Category 1 Typhoon Chan-hom
is headed westwards towards China, where it is expected to make landfall on Friday or Saturday. Chan-hom passed just north of Guam on Sunday, bringing sustained winds of 46 mph, gusting to 62 mph, to Andersen Air Base
; a 3-day rainfall total of 13.83" was recorded. Satellite images
show that Chan-hom is a large storm with a prominent eye, and it is expected to take advantage of moderate wind shear and very warm ocean waters and intensify into a Category 4 storm by Thursday. Figure 1.
Triple trouble in the Pacific. From left to right: Tropical Storm Linfa in the South China Sea, Category 1 Typhoon Chan-Hom, and Category 3 Typhoon Nangka. Image was taken by the JMA MTSAT-2 satellite at 0230Z on July 7, 2015. Typhoon Nangka
is expected to intensify to Category 5 strength and pass near the uninhabited island of Agrihan
in the Northern Mariana Islands on Thursday. Nangka could threaten Japan 8 - 10 days from now as a weaker storm. Tropical Storm Linfa
hit the Philippines' northern island of Luzon over the weekend, and is expected to make landfall in China on Thursday as a tropical storm. Image credit: NOAA Viz Lab.Forecast for Chan-hom
Chan-hom will be steered by a strong ridge of high pressure towards the west-northwest through Thursday, when the typhoon will pass near Miyakojima
in the Miyako Islands of Okinawa Prefecture, Japan. Chan-hom is then likely to make landfall in Mainland China north of Taiwan on Friday afternoon or Saturday morning. However, landfall in China is not a sure thing, as a strong trough of low pressure is expected to turn the typhoon northwards as the center nears the coast on Friday. A potential worst-case scenario would be if Chan-hom turns northwards just before hitting the coast, and passes just offshore and very close to Shanghai
as a Category 1 or stronger typhoon. The counter-clockwise flow of air around the storm could then potentially bring a significant storm surge to China's most populous city (14 million people.) The majority of Shanghai lies less than 2 meters (6.6 feet) above sea level, and the city is very vulnerable to flooding from storm surge and the heavy rains of typhoons. Shanghai is very important economically--about 14% of China's freight goes through the city. The models are divided in how they handle the trough of low pressure that Chan-hom will encounter late this week, and it is too early to say how much concern we should have for this worst-case scenario. According to 2011 New York Times article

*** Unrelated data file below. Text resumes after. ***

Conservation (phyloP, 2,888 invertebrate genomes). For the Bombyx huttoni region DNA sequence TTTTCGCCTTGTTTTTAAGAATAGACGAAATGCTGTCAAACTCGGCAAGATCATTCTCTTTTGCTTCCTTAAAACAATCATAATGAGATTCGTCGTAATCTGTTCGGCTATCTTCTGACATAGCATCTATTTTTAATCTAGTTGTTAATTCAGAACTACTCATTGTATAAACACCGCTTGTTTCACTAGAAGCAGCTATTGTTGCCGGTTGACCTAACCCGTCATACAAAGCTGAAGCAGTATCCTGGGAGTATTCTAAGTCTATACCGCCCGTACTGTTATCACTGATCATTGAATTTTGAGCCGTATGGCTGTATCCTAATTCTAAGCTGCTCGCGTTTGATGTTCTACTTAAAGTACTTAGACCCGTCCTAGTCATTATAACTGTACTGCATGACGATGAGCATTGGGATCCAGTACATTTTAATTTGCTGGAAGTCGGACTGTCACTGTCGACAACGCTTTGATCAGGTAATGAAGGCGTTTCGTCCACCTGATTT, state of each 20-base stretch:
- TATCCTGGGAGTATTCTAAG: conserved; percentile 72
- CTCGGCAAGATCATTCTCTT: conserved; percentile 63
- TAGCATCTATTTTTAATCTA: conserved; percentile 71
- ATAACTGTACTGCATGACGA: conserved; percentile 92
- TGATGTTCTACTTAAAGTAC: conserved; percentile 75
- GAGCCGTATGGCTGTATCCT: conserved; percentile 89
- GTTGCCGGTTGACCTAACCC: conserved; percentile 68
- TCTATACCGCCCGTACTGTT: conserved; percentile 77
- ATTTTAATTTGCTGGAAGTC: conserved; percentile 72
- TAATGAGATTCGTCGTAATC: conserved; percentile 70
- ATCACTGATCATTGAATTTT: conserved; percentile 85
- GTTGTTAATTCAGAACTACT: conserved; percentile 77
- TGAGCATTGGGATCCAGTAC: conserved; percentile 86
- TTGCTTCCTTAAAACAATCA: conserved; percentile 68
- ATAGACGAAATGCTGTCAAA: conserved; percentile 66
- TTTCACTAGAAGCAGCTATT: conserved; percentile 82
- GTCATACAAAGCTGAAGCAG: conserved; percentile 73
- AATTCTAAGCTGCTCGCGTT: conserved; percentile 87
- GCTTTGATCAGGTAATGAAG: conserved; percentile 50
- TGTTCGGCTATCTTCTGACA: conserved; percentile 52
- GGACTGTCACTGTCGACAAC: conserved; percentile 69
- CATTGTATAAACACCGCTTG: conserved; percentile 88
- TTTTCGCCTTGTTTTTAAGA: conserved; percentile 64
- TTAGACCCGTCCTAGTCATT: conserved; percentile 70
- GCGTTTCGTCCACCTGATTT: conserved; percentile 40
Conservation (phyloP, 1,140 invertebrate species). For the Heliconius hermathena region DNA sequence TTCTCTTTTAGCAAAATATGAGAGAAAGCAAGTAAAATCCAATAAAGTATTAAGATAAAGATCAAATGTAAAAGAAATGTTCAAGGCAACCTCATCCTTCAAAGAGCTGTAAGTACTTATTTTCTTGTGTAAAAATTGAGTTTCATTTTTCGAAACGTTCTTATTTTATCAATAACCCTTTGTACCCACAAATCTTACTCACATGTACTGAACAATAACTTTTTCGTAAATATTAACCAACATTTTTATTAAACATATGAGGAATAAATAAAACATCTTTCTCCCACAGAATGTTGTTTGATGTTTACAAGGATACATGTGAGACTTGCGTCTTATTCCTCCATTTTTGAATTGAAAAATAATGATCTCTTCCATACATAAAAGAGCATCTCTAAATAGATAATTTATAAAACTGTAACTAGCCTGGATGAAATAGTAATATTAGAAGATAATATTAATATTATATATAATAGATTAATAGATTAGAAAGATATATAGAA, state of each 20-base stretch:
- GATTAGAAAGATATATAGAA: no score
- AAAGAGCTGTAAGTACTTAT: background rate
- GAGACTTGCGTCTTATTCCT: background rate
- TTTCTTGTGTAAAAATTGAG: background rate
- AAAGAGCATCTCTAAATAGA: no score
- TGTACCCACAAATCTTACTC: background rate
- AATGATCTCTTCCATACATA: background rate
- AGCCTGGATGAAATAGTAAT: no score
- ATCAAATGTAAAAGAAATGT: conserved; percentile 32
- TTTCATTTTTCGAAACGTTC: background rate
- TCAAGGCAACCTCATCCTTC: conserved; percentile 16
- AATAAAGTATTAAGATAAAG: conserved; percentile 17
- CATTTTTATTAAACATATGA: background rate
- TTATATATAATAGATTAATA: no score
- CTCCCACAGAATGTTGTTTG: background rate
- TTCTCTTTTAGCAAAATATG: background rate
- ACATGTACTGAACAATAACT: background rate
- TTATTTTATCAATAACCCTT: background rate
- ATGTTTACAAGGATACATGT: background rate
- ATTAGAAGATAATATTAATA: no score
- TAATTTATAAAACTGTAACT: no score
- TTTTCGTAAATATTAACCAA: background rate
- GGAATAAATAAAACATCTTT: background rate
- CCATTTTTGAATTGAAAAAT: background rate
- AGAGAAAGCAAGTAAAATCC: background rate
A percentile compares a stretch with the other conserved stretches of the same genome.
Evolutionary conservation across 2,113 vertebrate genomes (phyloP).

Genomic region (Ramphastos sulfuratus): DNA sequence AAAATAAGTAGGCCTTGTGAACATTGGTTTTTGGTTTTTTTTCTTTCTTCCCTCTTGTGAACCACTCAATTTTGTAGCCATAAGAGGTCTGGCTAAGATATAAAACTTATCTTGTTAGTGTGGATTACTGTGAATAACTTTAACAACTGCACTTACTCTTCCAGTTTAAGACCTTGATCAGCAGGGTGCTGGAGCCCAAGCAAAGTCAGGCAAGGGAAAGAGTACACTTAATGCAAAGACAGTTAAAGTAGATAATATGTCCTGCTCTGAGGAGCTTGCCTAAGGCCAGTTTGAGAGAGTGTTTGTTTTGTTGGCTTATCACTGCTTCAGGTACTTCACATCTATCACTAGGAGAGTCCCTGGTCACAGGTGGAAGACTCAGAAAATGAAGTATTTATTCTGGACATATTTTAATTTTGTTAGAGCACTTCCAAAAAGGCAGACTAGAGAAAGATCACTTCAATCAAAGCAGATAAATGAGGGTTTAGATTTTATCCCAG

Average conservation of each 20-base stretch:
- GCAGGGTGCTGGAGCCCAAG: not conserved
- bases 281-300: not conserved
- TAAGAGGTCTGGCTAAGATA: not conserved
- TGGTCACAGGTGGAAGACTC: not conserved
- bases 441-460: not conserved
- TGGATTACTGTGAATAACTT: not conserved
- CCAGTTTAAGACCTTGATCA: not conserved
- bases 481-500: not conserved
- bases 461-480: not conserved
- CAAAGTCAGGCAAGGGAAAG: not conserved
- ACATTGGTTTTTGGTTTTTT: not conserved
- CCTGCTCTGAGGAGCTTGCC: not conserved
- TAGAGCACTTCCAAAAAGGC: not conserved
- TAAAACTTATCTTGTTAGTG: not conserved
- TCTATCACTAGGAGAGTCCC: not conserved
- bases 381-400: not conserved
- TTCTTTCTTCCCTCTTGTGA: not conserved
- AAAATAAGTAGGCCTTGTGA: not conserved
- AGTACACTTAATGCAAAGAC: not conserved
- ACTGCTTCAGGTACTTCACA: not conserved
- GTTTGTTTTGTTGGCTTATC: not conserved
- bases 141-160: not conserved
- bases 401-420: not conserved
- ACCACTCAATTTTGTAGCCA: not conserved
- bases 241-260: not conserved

, engineers have stretched hundreds of miles of levees along the Yangtze River where it meets the sea in the city. The lowest of those levees were built to withstand a one-in-1,000-year storm surge, and defended Shanghai against the highest tidal surge in modern times, which came during Typhoon Winnie of 1997.Figure 2.
Latest satellite image of Invest 96E.Invest 96E a threat to Hawaii
Hawaii needs to watch Invest 96E
, located about 1300 miles east-southeast of the Big Island. Satellite loops
show that 96E is close to tropical depression status, with a pronounced low-level spin and plenty of heavy thunderstorm activity. Wind shear is light, 5 - 10 knots, and ocean temperatures are warm, near 27.5°C. The 8 am EDT Tuesday run of the SHIPS model
predicted that wind shear would rise to the moderate level, 10 - 20 knots, by Friday, and ocean temperatures would cool to a marginal 26°C. These conditions should prevent rapid intensification of 96E. Our two most reliable track models, the GFS and European models, show 96E coming within 200 miles of the Hawaiian Islands on Friday. In their 8 am EDT Tuesday Tropical Weather Outlook
, NHC gave 96E 2-day and 5-day odds of development of 90%. An Air Force hurricane hunter aircraft is scheduled to investigate 96E on Wednesday afternoon.
Hawaii has seen an unusual amount of hurricane activity over the past three years. Tropical Storm Flossie passed with 100 miles of the islands in 2013, and an unprecedented three hurricanes in one year passed within 200 miles of Hawaii in 2014. This included Hurricane Iselle, which made landfall on the Big Island on August 8, 2014 as a tropical storm with 60 mph winds--only the second recorded landfall of a tropical storm on the Big Island. Warmer than average ocean temperatures have made this action possible--ocean temperatures along the track of Invest 96E are about 2°F above average, similar to what was seen in 2014.